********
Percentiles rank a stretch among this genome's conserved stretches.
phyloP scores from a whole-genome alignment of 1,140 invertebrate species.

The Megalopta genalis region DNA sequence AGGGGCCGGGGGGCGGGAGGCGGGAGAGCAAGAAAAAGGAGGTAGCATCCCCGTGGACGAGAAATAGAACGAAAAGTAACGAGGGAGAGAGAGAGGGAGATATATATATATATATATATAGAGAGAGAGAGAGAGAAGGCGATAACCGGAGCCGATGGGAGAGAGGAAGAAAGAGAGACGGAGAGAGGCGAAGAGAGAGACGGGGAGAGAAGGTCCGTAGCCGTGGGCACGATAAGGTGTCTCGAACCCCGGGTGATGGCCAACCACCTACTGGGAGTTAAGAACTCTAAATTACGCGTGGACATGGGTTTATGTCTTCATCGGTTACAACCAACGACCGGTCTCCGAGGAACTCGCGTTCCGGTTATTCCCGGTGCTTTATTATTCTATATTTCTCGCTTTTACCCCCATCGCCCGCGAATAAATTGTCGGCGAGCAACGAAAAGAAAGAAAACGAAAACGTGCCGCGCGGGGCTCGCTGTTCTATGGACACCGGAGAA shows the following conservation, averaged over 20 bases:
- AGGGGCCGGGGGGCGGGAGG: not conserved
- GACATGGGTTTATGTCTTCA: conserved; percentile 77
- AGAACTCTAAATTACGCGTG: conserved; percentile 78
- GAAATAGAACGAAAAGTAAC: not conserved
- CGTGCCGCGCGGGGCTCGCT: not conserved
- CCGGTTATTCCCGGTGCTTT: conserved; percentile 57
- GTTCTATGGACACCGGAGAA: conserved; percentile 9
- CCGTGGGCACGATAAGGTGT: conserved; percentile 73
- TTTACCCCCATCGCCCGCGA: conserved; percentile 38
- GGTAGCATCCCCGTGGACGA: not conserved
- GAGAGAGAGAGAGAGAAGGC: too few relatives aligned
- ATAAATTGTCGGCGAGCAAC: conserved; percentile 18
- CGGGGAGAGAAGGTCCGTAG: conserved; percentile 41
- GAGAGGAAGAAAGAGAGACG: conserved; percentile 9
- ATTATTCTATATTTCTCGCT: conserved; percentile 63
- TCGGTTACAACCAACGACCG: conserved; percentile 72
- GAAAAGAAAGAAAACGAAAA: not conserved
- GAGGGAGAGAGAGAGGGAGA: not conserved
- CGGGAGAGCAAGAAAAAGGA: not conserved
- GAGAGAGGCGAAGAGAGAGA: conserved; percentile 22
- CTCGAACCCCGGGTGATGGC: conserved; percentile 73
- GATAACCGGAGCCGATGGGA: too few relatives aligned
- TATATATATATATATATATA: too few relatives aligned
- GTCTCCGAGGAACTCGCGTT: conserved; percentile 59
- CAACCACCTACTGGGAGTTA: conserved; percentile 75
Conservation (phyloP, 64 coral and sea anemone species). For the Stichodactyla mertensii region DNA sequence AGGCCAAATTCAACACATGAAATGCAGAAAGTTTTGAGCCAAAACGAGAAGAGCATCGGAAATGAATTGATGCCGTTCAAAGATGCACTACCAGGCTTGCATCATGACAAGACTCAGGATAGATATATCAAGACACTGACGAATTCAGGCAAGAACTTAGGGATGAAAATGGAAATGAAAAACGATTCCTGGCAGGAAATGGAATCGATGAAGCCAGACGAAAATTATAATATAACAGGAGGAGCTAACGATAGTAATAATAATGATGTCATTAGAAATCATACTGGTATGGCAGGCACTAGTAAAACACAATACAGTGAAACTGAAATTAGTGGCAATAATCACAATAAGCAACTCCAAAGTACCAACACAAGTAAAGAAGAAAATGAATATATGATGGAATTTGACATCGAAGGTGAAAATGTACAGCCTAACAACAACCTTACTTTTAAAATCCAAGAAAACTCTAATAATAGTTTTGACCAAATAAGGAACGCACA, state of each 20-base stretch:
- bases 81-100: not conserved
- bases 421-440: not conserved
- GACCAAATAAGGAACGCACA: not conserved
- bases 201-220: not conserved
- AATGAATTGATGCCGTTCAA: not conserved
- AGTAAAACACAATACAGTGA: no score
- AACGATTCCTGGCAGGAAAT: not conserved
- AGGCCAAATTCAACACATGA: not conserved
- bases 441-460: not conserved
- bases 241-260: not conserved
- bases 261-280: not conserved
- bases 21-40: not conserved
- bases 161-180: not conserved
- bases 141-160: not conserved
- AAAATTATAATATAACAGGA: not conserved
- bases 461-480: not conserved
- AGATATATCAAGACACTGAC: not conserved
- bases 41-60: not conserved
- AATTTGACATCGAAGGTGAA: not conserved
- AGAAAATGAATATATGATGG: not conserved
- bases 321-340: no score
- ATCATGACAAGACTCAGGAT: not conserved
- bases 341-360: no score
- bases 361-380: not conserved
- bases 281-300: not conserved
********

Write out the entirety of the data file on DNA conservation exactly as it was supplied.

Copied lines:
Percentiles rank a stretch among this genome's conserved stretches.
phyloP scores from a whole-genome alignment of 1,140 invertebrate species.

The Megalopta genalis region DNA sequence AGGGGCCGGGGGGCGGGAGGCGGGAGAGCAAGAAAAAGGAGGTAGCATCCCCGTGGACGAGAAATAGAACGAAAAGTAACGAGGGAGAGAGAGAGGGAGATATATATATATATATATATAGAGAGAGAGAGAGAGAAGGCGATAACCGGAGCCGATGGGAGAGAGGAAGAAAGAGAGACGGAGAGAGGCGAAGAGAGAGACGGGGAGAGAAGGTCCGTAGCCGTGGGCACGATAAGGTGTCTCGAACCCCGGGTGATGGCCAACCACCTACTGGGAGTTAAGAACTCTAAATTACGCGTGGACATGGGTTTATGTCTTCATCGGTTACAACCAACGACCGGTCTCCGAGGAACTCGCGTTCCGGTTATTCCCGGTGCTTTATTATTCTATATTTCTCGCTTTTACCCCCATCGCCCGCGAATAAATTGTCGGCGAGCAACGAAAAGAAAGAAAACGAAAACGTGCCGCGCGGGGCTCGCTGTTCTATGGACACCGGAGAA shows the following conservation, averaged over 20 bases:
- AGGGGCCGGGGGGCGGGAGG: not conserved
- GACATGGGTTTATGTCTTCA: conserved; percentile 77
- AGAACTCTAAATTACGCGTG: conserved; percentile 78
- GAAATAGAACGAAAAGTAAC: not conserved
- CGTGCCGCGCGGGGCTCGCT: not conserved
- CCGGTTATTCCCGGTGCTTT: conserved; percentile 57
- GTTCTATGGACACCGGAGAA: conserved; percentile 9
- CCGTGGGCACGATAAGGTGT: conserved; percentile 73
- TTTACCCCCATCGCCCGCGA: conserved; percentile 38
- GGTAGCATCCCCGTGGACGA: not conserved
- GAGAGAGAGAGAGAGAAGGC: too few relatives aligned
- ATAAATTGTCGGCGAGCAAC: conserved; percentile 18
- CGGGGAGAGAAGGTCCGTAG: conserved; percentile 41
- GAGAGGAAGAAAGAGAGACG: conserved; percentile 9
- ATTATTCTATATTTCTCGCT: conserved; percentile 63
- TCGGTTACAACCAACGACCG: conserved; percentile 72
- GAAAAGAAAGAAAACGAAAA: not conserved
- GAGGGAGAGAGAGAGGGAGA: not conserved
- CGGGAGAGCAAGAAAAAGGA: not conserved
- GAGAGAGGCGAAGAGAGAGA: conserved; percentile 22
- CTCGAACCCCGGGTGATGGC: conserved; percentile 73
- GATAACCGGAGCCGATGGGA: too few relatives aligned
- TATATATATATATATATATA: too few relatives aligned
- GTCTCCGAGGAACTCGCGTT: conserved; percentile 59
- CAACCACCTACTGGGAGTTA: conserved; percentile 75
Conservation (phyloP, 64 coral and sea anemone species). For the Stichodactyla mertensii region DNA sequence AGGCCAAATTCAACACATGAAATGCAGAAAGTTTTGAGCCAAAACGAGAAGAGCATCGGAAATGAATTGATGCCGTTCAAAGATGCACTACCAGGCTTGCATCATGACAAGACTCAGGATAGATATATCAAGACACTGACGAATTCAGGCAAGAACTTAGGGATGAAAATGGAAATGAAAAACGATTCCTGGCAGGAAATGGAATCGATGAAGCCAGACGAAAATTATAATATAACAGGAGGAGCTAACGATAGTAATAATAATGATGTCATTAGAAATCATACTGGTATGGCAGGCACTAGTAAAACACAATACAGTGAAACTGAAATTAGTGGCAATAATCACAATAAGCAACTCCAAAGTACCAACACAAGTAAAGAAGAAAATGAATATATGATGGAATTTGACATCGAAGGTGAAAATGTACAGCCTAACAACAACCTTACTTTTAAAATCCAAGAAAACTCTAATAATAGTTTTGACCAAATAAGGAACGCACA, state of each 20-base stretch:
- bases 81-100: not conserved
- bases 421-440: not conserved
- GACCAAATAAGGAACGCACA: not conserved
- bases 201-220: not conserved
- AATGAATTGATGCCGTTCAA: not conserved
- AGTAAAACACAATACAGTGA: no score
- AACGATTCCTGGCAGGAAAT: not conserved
- AGGCCAAATTCAACACATGA: not conserved
- bases 441-460: not conserved
- bases 241-260: not conserved
- bases 261-280: not conserved
- bases 21-40: not conserved
- bases 161-180: not conserved
- bases 141-160: not conserved
- AAAATTATAATATAACAGGA: not conserved
- bases 461-480: not conserved
- AGATATATCAAGACACTGAC: not conserved
- bases 41-60: not conserved
- AATTTGACATCGAAGGTGAA: not conserved
- AGAAAATGAATATATGATGG: not conserved
- bases 321-340: no score
- ATCATGACAAGACTCAGGAT: not conserved
- bases 341-360: no score
- bases 361-380: not conserved
- bases 281-300: not conserved